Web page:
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How Waiting Has Become Such a Large Part of American Culture

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Austrian economists talk a lot about “time preference,” the willingness for people to wait before they are paid income, capital gains, interest or dividends.

Whether you are a student, business person, investor or consumer, waiting is a fact of life — it takes time to earn a degree, make money in a business, take profits on an investment or have enough money to retire.

Today more than ever, the two most common words I hear are “Please wait.”

We arrive early at the airport to get our ticket and then have to wait in line to go through government security. If the flight is delayed, we may have to wait for a couple of hours before flying. At the end of the flight, the flight attendant will inevitably say, “Thank you for your patience.”

Waiting on the telephone is inevitable. “Please wait” is the first phrase I hear when calling a company or the government. My son recently waited 15 hours for a real person from the IRS to answer the agency’s 800 number. But it’s not just the government. It is also private companies. Every time I call my bank message center to find out my balance or if a check has cleared, at some point the voice will say “please wait.”

One time I didn’t even have to wait in a store for something, and the clerk said almost automatically, “Thanks for your patience.”

Private enterprise is more keenly aware of the customers’ need for speed and will usually act quickly if customers start waiting in line at a grocery store or a bookstore. Sadly, the same can’t be said about the U.S. Post Office, the Department of Motor Vehicles, the Transportation Security Administration, the IRS or other government agencies. You can count on hearing the two most common words, “Please wait.” And wait, and wait.

There is a natural tendency for private enterprise to increase services and for government agencies to reduce them. Perhaps privatization is the answer. Waiting may not be eliminated (it still exists in the private sector), but it might be minimized.

Investors have to be patient in the marketplace. Jack Bogle, the founder of the Vanguard Group, emphasizes the need to be patient. “Time is your friend,” Bogle said. “Impulse is your enemy.” Many a sound company has seen its stock price fall in the short term but recover in the long run and move to a record price. Don’t panic, and you’ll be rewarded. J. Paul Getty, America’s first billionaire, said it best: “The big profits go to the intelligent, careful and patient investor, not to the reckless and overeager speculator.”

You Blew It! World’s Free University is Sadly Biased

Bengali-American educator Salman Khan is a brilliant reformer who wants to bring a free education to everyone in the world. With degrees from the Massachusetts Institute of Technology and Harvard University, and a background in the financial world, he decided to create a “free, world-class education for anyone, anywhere” through his Khan Academy.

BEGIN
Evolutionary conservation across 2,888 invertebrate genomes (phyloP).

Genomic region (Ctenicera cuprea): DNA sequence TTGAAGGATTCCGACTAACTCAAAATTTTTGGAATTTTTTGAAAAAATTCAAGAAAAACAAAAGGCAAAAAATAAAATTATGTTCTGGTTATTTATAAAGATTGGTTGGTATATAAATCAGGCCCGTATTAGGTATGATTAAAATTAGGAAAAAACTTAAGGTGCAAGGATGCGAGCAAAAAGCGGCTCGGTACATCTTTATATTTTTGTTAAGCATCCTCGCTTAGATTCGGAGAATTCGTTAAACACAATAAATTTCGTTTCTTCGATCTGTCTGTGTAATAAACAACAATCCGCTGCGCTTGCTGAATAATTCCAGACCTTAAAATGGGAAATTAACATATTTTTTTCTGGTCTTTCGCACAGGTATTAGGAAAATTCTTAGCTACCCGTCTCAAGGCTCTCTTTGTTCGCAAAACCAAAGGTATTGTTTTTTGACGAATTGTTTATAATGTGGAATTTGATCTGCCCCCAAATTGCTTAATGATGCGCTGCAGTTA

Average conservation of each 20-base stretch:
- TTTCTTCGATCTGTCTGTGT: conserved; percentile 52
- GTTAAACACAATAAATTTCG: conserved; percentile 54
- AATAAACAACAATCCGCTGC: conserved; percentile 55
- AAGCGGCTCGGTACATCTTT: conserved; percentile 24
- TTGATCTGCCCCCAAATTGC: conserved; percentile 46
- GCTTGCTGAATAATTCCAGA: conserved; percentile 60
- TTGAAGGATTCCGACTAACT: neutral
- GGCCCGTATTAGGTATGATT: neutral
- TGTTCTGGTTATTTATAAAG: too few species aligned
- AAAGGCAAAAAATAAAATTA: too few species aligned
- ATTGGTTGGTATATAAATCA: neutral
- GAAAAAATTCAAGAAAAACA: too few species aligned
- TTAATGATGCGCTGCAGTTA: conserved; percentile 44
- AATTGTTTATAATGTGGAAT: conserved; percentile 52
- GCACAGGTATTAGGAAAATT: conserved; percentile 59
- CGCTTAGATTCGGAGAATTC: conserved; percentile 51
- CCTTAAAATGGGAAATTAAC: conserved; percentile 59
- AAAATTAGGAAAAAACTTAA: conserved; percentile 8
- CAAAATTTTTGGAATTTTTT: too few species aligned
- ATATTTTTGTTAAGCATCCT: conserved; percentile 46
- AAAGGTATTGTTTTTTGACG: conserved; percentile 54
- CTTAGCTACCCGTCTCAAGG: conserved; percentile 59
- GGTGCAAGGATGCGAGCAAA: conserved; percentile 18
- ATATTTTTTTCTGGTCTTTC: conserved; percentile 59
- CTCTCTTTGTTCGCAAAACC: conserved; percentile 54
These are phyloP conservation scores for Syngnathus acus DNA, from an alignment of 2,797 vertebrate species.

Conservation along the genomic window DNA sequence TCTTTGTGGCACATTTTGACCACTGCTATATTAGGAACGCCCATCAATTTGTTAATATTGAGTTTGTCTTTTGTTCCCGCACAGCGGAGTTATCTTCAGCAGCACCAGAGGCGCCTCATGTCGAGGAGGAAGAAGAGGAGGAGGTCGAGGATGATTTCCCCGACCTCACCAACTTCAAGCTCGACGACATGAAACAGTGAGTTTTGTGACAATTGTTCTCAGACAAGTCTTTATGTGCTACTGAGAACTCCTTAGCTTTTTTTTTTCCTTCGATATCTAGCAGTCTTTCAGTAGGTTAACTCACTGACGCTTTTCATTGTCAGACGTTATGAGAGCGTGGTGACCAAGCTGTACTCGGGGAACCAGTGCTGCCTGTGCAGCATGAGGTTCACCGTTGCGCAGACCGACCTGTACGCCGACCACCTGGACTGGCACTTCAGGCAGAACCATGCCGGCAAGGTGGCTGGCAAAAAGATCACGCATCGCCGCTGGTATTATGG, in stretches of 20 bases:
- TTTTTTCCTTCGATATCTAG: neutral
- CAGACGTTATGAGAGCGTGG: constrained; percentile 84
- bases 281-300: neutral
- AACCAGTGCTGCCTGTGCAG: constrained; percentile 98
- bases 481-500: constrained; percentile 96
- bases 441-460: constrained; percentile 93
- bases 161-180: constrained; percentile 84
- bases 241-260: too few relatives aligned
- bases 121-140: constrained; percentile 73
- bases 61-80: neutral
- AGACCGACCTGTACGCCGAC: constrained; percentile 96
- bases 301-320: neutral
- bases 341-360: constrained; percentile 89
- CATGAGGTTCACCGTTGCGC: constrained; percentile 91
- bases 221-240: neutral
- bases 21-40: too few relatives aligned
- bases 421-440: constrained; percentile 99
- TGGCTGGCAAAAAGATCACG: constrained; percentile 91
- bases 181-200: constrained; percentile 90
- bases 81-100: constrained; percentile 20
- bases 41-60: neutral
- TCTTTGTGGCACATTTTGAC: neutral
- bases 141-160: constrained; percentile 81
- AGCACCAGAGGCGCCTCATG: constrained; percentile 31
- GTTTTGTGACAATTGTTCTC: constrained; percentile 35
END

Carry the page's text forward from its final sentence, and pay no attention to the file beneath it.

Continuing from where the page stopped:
His story is a classic example of democratic capitalism and the growing equality in the world. Rich or poor, you can now have access to a first-rate education. Thomas Piketty should take note! Inequality is shrinking, not growing, when it comes to useful goods and services.

Khan has been wildly successful and was recently named one of Time magazine’s 100 Most Influential People in the World.

He has produced 4,800 video lessons teaching a wide spectrum of academic subjects in mathematics and the sciences.

And now he is adding economics. But there’s the rub. As a professor who has taught economics, finance and business at Columbia Business School and now Chapman University, I was surprised how one-sided (teaching primarily Keynesian economics) his macroeconomics course is at the Khan Academy… with students reading and discussing only one book (Piketty’s “neo-Marxist” work, “Capital in the 21st Century”).

I just finished preparing a video course in “Modern Political Economy: Who’s Winning the Battle of Ideas?” for the Teaching Co., and I go to great pains presenting the entire spectrum of economic philosophy and schools of thought, whether Keynesian, Marxist, Austrian, Chicago, supply side, etc. I divide them into the Big Three in Economics (title of my book): Adam Smith, Marx and Keynes. Students love this balanced approach to learning economics. Salman Khan is doing his students a disservice by focusing on primarily one viewpoint.

In case you missed it, I encourage you to read my e-letter column from last week about how to avoid the most dangerous investment strategy. I also invite you to comment in the space provided below.

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About Mark Skousen

Mark Skousen, Ph. D., is the editor of the monthly investment newsletter Forecasts & Strategies, as well as three weekly trading services—High-Income Alert, Five Star Trader, and Fast Money Alert. He is also a professional economist, investment expert, university professor, and author of more than 25 books. He earned his Ph. D. in monetary economics at George Washington University in 1977. He has taught economics and finance at Columbia Business School, Columbia University, Grantham University, Barnard College, Mercy College, Rollins College, and is a Presidential Fellow at Chapman University. He also has been a consultant to IBM, Hutchinson Technology, and other Fortune 500 companies. For more information about Mark’s services, go to http://www.markskousen.com/

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